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From his breakthrough over 40 years ago with Tir na nÓg  through his decades as a solo artist finding the happy spot between folk, pyschedelic and electronica, Leo O’Kelly is clearly a man who has been there, strummed that.

A regular fixture on the Greystones live circuit, O’Kelly may be the only man on the planet who can make a Friday night in Dann’s feel like you’re in the hippest joint on the planet.

Usually somewhere in the cosmic swirl of Dylan’s Tombstone Blues, as the opening guitar riff come roaring over the horizon.

About to play the Hot Spot, along with his old partner-in-thyme, Sonny Condell, Leo took time out to let us know about the songs that shaped him, and how he got into this ridiculous line of work in the first place…

When I was 14, in Carlow, my mum came home from work, and said, “I’ve got you a job in a band!”. It was The Tropical Showband, and was led by Michael Foley, who was a workmate of mum’s in Sloan’s, who had a branch in Carlow. I didn’t know then, but we probably needed the money… it meant I could pay for my schoolbooks (even if I didn’t have time to read them), and contribute a few quid to the household, as well as have money for LPs.

First gig was February 1964 in The Town Hall (where I later met Robin Williamson)… It was a Sunday afternoon dance, and later that night I played a 9-2 dance in Wolfhill, Co.Kilkenny. I’d never been up so late in my life…

…and I haven’t gone to bed since!

Catch The Wind Donovan
Catch The Wind made acoustic guitar even more relevant for me; it spoke of freedom… from electricity, cables, and anything else that could tie you down. Just sling that guitar over your shoulder, and off you go! What’s Bin Did And What’s Bin Hid was the first album I ever bought… and I’m thrilled that I will soon be re-united with my original copy after 45 years separated from it. It has been waiting for me in an old friend’s attic! I met Donovan, over breakfast a little while ago, and told him of his influence… but not before he told me!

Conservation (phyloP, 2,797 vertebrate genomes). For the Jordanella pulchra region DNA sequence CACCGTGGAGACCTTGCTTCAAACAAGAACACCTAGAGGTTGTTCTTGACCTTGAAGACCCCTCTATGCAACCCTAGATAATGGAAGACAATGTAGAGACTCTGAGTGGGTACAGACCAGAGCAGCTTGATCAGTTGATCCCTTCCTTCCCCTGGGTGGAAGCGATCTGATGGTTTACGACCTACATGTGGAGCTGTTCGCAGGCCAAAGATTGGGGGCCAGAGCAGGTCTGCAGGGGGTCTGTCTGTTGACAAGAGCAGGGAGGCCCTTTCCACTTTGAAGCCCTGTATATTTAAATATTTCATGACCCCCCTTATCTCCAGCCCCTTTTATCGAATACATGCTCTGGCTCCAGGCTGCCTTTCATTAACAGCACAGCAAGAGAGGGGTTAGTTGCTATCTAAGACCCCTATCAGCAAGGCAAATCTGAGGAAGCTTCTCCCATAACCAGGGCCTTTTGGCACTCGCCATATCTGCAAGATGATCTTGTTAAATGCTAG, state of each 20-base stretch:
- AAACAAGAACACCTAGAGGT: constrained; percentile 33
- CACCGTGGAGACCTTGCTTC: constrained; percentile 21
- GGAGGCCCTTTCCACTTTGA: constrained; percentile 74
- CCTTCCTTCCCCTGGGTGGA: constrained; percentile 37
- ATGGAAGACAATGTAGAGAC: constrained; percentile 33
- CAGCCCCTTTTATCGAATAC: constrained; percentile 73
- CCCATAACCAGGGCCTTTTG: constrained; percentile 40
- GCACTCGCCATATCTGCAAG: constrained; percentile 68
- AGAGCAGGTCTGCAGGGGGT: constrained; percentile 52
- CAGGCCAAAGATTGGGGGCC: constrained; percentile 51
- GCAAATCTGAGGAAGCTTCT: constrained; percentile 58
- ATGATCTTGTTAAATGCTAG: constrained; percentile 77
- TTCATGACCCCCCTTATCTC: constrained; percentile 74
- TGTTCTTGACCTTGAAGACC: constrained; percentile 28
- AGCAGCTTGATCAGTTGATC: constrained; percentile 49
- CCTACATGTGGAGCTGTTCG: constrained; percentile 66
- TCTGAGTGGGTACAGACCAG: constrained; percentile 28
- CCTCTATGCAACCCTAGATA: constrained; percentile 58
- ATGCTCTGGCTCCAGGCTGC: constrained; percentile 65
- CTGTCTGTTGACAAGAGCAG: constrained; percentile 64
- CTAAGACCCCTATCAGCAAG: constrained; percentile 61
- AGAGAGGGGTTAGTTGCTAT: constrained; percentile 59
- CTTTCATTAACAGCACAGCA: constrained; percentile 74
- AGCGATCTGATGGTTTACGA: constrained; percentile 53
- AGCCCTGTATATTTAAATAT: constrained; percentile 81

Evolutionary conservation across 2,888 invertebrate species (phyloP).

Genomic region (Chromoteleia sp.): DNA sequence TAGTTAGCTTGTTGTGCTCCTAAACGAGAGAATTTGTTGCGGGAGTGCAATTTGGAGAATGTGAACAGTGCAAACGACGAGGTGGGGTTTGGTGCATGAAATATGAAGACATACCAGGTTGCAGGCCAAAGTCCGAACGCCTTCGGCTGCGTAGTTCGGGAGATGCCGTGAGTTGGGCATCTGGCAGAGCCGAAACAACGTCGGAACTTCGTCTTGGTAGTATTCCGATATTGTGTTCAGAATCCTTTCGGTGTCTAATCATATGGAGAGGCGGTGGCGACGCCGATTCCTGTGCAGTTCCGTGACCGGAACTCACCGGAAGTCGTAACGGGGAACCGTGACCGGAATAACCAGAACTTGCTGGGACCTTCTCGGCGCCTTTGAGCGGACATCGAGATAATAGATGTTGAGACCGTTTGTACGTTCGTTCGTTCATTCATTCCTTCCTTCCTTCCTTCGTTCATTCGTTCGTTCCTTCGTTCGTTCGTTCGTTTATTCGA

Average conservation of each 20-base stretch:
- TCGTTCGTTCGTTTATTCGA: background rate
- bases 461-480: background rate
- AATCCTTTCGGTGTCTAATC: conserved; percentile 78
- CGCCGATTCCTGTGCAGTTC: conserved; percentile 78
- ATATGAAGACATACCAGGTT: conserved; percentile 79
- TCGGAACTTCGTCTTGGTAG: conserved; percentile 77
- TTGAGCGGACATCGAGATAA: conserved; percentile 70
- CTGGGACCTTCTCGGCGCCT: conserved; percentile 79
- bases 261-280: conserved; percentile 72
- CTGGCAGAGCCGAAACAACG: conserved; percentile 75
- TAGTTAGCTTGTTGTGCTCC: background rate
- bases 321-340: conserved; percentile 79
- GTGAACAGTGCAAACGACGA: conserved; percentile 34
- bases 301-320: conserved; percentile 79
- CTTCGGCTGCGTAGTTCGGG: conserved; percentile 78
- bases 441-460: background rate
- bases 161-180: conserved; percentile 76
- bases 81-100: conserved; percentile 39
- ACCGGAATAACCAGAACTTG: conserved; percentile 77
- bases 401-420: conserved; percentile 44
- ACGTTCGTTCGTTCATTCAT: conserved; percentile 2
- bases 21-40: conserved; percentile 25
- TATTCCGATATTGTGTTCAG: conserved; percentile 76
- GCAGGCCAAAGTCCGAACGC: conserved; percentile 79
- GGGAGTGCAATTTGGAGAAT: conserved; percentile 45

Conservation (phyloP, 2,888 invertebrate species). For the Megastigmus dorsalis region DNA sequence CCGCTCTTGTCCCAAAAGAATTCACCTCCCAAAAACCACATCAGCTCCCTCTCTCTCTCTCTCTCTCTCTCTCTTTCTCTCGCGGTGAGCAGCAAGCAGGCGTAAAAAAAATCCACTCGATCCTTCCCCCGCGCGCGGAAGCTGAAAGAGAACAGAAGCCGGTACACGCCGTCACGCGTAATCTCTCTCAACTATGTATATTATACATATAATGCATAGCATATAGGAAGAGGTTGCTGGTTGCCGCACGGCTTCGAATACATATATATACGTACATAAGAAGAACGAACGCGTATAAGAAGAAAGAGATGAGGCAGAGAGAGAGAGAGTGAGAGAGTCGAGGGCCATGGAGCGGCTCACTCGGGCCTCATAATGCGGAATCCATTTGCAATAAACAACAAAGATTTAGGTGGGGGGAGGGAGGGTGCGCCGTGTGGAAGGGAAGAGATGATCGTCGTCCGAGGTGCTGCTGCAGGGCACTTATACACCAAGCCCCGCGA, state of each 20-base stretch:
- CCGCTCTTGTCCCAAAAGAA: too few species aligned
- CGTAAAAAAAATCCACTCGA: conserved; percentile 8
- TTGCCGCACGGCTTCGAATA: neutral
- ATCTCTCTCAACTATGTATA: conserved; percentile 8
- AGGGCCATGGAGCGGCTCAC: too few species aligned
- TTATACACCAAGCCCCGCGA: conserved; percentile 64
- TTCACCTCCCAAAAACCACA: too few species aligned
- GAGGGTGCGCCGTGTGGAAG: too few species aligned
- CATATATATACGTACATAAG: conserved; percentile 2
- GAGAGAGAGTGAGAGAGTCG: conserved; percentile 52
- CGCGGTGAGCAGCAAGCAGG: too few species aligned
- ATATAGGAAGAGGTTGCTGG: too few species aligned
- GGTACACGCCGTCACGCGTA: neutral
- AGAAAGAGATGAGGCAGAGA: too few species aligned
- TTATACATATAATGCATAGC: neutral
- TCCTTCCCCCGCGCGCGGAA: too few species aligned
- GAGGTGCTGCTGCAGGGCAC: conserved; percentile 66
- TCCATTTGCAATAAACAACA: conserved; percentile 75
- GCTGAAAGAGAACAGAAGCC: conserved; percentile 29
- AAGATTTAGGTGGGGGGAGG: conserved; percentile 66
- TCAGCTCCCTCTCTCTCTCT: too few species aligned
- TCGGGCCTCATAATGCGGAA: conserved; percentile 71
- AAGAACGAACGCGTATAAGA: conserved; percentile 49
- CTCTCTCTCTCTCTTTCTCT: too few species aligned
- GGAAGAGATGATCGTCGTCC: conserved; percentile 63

Purple Haze Jimi Hendrix
This scared the shit out of me! That intro has got to be the best intro ever. I read where that combination of notes was known as The Devil’s Triad, and was banned by the church! I saw Jimi playing it in Belfast 27 November 1967, his birthday… and mine!

Like A Rolling Stone Bob Dylan
It changed the world for everyone, and it’s never been the same since. Highway 61 Revisited has always been my favourite, for the songs, the sound, and the chaos! You can almost hear the bass player having a nervous breakdown, just trying to keep up with him on Tombstone Blues.

Painting Box The Incredible String Band
I love the song, and the whole album, 5,000 Spirits & The Layers Of The Onion. I sang it in Irish on Television in 1968, and Sonny played bongos, in silhouette. It was our first TV appearance together, before we formed Tir na nOg. Robin Williamson came to our Cardiff gig recently, and that was something. I’d met him in Carlow in 1968, with Joe Boyd, and asked him “How do you write a song?”. He said “You sit down, and you write it”. It still is the best advice I’ve ever heard on the subject.

You can catch the man in action in Dann’s right here, whilst Leo waxes lyrical about one of his idols, Donovan, right here. Meanwhile, you can find out all about Sonny Condell’s all-time favourite tracks right here.

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  1. Steve says:

    Leo we were religious about going to the gig in wasn’t the was your stratocaster.rock on you rock monster!
    When the gate squeaks!